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Socializing and Socca Bread

I was recently reminded of how socially isolating Celiac Disease can be.  I attended a day long volunteering orientation during which a complimentary lunch of sub sandwiches and cookies was provided for attendees. I was not surprised by this, and, as usual, packed and brought a lunch from home. I am so far into this whole Celiac thing that I was not bothered by this at all.  The two women sitting closest to me at the orientation were curious as to why I brought own lunch when we knew ahead of time that a free lunch was going to be provided. I went through the whole, “I have Celiac Disease, so I get very sick if I eat gluten,” explanation for the umpteenth time. Again, not a big deal, and I am always happy to educate others about gluten-related illnesses.

When I finished my lunch I grabbed my phone to check my emails. The first 3 emails I read were the following:

1. An invitation to a spaghetti and garlic bread benefit dinner for a local homeless shelter.

2. A reminder that my upcoming book club is at a cheesecake restaurant (I have been there many times and there is nothing on the menu I can eat and no “carry ins” allowed).

3. A local running club invitation to an upcoming “flatbread and beer” 5K fun run.

This string of emails was a quick wake-up call that those of us with Celiac Disease (1% of the population) are a small minority, that we truly live in a food-based culture, and a reminder that I used to take similar social events totally for granted back when I could attend them.

I fortunately, just this week, came across a recipe for socca bread, a French, chickpea flour-based flatbread which is similar to Italian farinata.  It is gluten free, dairy free, cheap, easy to make, and tastes great. I found the recipe on the website I used the oven method to make it, as I am ashamed to admit that I do not own a cast iron skllet, and I used Bob’s Red Mill Garbanzo Bean Flour. I am not ashamed to admit that I ate the entire flatbread in less than a day!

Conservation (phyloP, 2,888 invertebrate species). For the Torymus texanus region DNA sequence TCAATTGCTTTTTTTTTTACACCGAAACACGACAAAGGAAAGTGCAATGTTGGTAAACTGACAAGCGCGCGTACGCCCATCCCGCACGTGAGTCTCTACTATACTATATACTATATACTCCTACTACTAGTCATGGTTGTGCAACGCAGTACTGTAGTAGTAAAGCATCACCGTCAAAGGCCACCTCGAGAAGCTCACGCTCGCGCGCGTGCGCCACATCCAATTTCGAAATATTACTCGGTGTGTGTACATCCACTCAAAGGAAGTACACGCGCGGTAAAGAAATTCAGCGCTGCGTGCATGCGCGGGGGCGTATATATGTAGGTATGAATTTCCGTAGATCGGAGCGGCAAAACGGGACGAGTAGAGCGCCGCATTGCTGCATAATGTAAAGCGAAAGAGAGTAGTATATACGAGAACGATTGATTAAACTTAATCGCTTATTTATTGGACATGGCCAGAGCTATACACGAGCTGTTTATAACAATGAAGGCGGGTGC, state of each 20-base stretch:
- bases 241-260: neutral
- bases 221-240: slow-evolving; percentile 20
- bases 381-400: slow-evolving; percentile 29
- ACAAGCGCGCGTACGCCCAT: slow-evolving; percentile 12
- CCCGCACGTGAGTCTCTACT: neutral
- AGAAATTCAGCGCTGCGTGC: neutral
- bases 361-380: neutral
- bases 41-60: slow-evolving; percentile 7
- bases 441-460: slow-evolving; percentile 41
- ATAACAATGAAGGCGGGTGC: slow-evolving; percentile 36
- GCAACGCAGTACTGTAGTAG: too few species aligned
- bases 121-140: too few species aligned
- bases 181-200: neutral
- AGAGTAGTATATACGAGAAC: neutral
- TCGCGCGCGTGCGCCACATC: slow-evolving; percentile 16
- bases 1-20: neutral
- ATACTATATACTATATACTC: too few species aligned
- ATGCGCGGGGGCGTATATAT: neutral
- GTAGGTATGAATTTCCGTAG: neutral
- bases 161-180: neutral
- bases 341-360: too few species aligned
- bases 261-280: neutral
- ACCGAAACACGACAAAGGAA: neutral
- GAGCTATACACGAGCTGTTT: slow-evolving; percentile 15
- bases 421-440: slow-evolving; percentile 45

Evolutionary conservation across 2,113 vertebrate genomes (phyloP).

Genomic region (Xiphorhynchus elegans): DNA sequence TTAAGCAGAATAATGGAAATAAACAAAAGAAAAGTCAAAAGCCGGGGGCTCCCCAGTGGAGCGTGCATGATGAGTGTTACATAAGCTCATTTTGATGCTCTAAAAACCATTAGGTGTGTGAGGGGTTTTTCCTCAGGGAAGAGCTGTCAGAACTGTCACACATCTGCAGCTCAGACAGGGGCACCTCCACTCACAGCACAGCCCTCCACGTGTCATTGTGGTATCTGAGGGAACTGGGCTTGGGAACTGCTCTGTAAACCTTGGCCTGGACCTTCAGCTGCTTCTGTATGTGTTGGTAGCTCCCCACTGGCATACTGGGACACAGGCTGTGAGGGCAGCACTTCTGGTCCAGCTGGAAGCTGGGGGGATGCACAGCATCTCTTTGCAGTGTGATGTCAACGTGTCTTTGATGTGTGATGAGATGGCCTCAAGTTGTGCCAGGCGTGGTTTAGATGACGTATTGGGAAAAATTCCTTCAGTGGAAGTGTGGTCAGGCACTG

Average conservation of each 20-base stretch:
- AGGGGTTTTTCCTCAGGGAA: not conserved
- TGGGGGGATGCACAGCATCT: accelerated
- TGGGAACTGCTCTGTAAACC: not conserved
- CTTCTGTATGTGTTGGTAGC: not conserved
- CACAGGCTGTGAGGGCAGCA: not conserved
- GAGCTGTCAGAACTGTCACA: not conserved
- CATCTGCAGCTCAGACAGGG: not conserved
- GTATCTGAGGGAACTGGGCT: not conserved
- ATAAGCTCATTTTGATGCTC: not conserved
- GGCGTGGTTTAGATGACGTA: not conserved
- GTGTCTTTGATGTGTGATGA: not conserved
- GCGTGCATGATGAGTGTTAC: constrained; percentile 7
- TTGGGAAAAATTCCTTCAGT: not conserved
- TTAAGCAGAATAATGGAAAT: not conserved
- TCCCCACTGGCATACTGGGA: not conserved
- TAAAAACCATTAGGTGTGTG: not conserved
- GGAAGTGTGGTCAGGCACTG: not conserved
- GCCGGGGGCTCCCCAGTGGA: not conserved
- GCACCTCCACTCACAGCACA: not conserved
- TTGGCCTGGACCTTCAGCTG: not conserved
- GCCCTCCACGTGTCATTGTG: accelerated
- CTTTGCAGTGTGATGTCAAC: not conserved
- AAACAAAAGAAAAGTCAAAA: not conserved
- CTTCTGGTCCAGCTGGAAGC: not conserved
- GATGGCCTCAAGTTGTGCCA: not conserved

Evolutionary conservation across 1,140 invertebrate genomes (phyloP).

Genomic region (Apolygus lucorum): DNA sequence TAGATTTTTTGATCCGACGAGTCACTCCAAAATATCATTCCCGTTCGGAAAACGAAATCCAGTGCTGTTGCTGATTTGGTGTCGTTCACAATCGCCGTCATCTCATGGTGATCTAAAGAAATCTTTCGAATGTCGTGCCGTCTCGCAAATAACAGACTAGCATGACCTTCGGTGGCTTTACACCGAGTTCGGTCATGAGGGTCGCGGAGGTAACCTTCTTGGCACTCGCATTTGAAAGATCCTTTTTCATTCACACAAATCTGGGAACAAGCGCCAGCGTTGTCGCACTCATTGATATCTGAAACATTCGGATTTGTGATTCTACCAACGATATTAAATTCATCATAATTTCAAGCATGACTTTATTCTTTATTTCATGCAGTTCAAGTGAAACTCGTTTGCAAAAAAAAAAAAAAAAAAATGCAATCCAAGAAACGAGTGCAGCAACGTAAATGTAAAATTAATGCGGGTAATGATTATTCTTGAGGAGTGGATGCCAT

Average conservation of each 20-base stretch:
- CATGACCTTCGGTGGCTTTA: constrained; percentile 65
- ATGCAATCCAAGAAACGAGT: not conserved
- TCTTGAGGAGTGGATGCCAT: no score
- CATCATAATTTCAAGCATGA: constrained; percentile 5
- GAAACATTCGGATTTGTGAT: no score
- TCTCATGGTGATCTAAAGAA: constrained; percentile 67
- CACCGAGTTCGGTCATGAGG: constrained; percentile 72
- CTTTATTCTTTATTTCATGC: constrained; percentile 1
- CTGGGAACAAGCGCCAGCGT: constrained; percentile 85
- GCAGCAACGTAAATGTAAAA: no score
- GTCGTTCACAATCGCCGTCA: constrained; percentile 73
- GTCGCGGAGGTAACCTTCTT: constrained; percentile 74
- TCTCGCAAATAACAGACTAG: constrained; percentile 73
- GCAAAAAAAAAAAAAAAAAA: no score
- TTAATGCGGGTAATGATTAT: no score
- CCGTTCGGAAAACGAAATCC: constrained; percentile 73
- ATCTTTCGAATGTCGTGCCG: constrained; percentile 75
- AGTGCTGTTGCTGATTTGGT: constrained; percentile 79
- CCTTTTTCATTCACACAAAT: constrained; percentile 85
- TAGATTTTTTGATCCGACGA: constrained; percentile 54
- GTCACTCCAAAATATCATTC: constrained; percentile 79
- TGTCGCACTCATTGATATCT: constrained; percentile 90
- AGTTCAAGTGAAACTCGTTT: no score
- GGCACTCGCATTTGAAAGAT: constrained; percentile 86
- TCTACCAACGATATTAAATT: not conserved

1 cup (4 1/2 ounces) chickpea flour
1 cup (8 ounces) water
1 1/2 tablespoons extra-virgin olive oil, plus more for the pan
1/2 teaspoon salt
Optional seasonings: 1 tablespoon chopped fresh herbs (rosemary, thyme, oregano), 1-2 cloves minced garlic, 1/8-1/2 teaspoon spice (chili powder, cumin, smoked paprika, za’atar)


10-inch cast-iron skillet, pie tin, or other metal baking dish


Makes 1 thick 10″ pancake or 2 thin 10″ pancakes (recipe can be multiplied)

1. Prepare the Chickpea Batter – Whisk together the chickpea flour, water, olive oil, and salt in a small bowl. Let rest for 1/2 hour to 2 hours to give the flour time to absorb the water.

2. Heat the Broiler and the Pan – Set an oven rack six inches below your oven’s broiler and turn on the broiler. Set a cast iron skillet or other baking dish on the rack to warm for five minutes.

3. Pour the Batter – Remove the skillet from the oven using oven mitts. Add a teaspoon or so of olive oil and swirl to coat the bottom of the pan. Whisk the chickpea batter quickly and then pour half into the hot skillet (or all if making a thicker pancake). Tilt the pan so the batter coats the entire surface of the pan.

4. Broil the Socca – Broil for 3 to 5 minutes, until you see the top of the socca begin to blister and brown. If you find the top browning before the batter is fully set, move the skillet to a lower oven rack until done. The socca should be fairly flexible in the middle but crispy on the edges.

5. Slice and Serve – Use a spatula to work your way under the socca and ease it from the pan. Slice it into wedges or squares, sprinkle with salt and pepper, and drizzle with a little good olive oil. Repeat with any remaining batter.

Socca is best if eaten immediately after baking while still warm, but can be refrigerated and re-toasted for up to a week.

Additional Notes: